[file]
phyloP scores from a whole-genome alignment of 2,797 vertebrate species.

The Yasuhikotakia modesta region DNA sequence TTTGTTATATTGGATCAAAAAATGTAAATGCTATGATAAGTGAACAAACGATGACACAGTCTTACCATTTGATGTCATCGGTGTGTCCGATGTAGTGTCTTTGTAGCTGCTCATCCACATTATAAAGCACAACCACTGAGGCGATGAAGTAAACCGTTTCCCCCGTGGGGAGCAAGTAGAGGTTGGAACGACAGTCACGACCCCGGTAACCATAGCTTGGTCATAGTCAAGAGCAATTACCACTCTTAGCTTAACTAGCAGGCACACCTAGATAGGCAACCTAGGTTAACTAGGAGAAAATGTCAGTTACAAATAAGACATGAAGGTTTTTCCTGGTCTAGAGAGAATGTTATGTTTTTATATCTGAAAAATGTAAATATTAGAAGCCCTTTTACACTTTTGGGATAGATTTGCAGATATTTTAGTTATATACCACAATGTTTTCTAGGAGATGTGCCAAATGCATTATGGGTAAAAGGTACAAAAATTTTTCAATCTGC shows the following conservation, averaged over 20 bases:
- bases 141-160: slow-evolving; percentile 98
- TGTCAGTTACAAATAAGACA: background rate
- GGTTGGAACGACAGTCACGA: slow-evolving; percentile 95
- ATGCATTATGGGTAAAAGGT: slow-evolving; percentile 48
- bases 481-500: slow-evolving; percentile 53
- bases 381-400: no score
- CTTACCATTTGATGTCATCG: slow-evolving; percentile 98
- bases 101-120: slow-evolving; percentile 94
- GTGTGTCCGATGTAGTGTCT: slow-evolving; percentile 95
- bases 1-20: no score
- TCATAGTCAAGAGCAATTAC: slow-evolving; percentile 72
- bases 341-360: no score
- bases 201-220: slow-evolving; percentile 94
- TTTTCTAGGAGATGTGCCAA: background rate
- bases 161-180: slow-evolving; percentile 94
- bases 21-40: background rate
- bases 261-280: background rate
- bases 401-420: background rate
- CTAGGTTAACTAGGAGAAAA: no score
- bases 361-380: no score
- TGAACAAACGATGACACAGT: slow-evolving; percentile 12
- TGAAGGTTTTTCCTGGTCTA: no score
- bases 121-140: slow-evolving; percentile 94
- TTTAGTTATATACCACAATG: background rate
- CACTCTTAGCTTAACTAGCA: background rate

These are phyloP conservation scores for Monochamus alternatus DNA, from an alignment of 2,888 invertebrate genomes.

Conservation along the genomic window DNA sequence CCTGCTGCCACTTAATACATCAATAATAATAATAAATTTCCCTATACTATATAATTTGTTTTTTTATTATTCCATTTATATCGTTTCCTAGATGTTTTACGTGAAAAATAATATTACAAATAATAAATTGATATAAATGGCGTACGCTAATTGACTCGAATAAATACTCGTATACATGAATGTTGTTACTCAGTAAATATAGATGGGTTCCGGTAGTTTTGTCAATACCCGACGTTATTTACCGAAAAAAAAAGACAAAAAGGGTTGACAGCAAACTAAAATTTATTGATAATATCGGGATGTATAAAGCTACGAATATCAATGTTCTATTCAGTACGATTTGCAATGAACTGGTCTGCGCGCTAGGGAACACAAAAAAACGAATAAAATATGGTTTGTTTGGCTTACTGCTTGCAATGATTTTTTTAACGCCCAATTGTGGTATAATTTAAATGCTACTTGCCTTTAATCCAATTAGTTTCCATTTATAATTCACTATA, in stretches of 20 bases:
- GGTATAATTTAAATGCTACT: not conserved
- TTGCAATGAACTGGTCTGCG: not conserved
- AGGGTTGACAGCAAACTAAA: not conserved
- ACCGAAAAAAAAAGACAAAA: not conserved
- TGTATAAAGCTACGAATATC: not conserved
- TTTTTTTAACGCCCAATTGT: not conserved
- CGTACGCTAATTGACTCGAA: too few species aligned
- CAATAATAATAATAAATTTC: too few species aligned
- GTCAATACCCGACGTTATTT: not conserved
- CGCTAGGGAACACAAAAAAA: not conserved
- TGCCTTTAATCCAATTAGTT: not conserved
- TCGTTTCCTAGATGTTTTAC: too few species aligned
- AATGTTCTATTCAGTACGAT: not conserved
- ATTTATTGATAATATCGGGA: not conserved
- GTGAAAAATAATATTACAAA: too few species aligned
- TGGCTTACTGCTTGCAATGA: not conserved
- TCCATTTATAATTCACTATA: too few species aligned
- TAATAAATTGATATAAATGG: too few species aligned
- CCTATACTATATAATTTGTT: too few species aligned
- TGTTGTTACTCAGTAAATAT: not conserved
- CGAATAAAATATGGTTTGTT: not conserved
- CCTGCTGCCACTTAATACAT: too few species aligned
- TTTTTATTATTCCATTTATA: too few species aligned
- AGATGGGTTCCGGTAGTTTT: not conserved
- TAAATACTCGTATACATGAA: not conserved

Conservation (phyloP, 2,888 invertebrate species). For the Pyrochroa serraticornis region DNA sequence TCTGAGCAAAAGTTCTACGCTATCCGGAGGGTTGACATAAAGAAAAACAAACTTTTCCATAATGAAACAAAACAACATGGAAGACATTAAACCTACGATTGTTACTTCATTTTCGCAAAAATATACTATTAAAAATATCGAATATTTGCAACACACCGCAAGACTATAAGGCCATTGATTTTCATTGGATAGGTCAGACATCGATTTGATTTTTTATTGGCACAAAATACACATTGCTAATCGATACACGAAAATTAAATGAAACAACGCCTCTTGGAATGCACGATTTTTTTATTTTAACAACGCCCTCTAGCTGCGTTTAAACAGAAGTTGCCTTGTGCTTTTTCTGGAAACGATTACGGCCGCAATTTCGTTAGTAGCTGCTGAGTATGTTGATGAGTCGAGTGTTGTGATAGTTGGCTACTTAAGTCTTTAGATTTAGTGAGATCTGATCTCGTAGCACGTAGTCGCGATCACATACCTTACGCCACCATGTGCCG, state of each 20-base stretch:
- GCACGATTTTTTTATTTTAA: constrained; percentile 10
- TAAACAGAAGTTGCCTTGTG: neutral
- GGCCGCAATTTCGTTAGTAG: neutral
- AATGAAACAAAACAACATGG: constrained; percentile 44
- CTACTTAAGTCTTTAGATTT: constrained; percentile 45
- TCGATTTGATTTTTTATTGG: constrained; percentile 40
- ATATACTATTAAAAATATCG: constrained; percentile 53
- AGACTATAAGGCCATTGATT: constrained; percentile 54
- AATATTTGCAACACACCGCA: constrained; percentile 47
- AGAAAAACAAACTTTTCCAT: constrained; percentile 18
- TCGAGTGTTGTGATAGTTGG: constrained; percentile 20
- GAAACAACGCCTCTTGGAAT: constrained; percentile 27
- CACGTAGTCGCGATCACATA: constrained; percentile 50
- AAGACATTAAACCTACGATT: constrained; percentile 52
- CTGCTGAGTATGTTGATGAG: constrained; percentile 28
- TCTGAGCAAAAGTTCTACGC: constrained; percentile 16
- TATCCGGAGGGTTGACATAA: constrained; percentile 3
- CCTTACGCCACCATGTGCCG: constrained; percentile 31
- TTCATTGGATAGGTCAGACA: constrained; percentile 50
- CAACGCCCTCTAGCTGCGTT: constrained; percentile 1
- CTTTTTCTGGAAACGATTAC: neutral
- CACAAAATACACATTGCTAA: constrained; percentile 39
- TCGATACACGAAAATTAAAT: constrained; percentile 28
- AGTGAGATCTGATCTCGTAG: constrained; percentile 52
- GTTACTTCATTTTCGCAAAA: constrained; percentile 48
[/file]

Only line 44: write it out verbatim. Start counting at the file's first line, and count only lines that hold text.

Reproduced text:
- GTGAAAAATAATATTACAAA: too few species aligned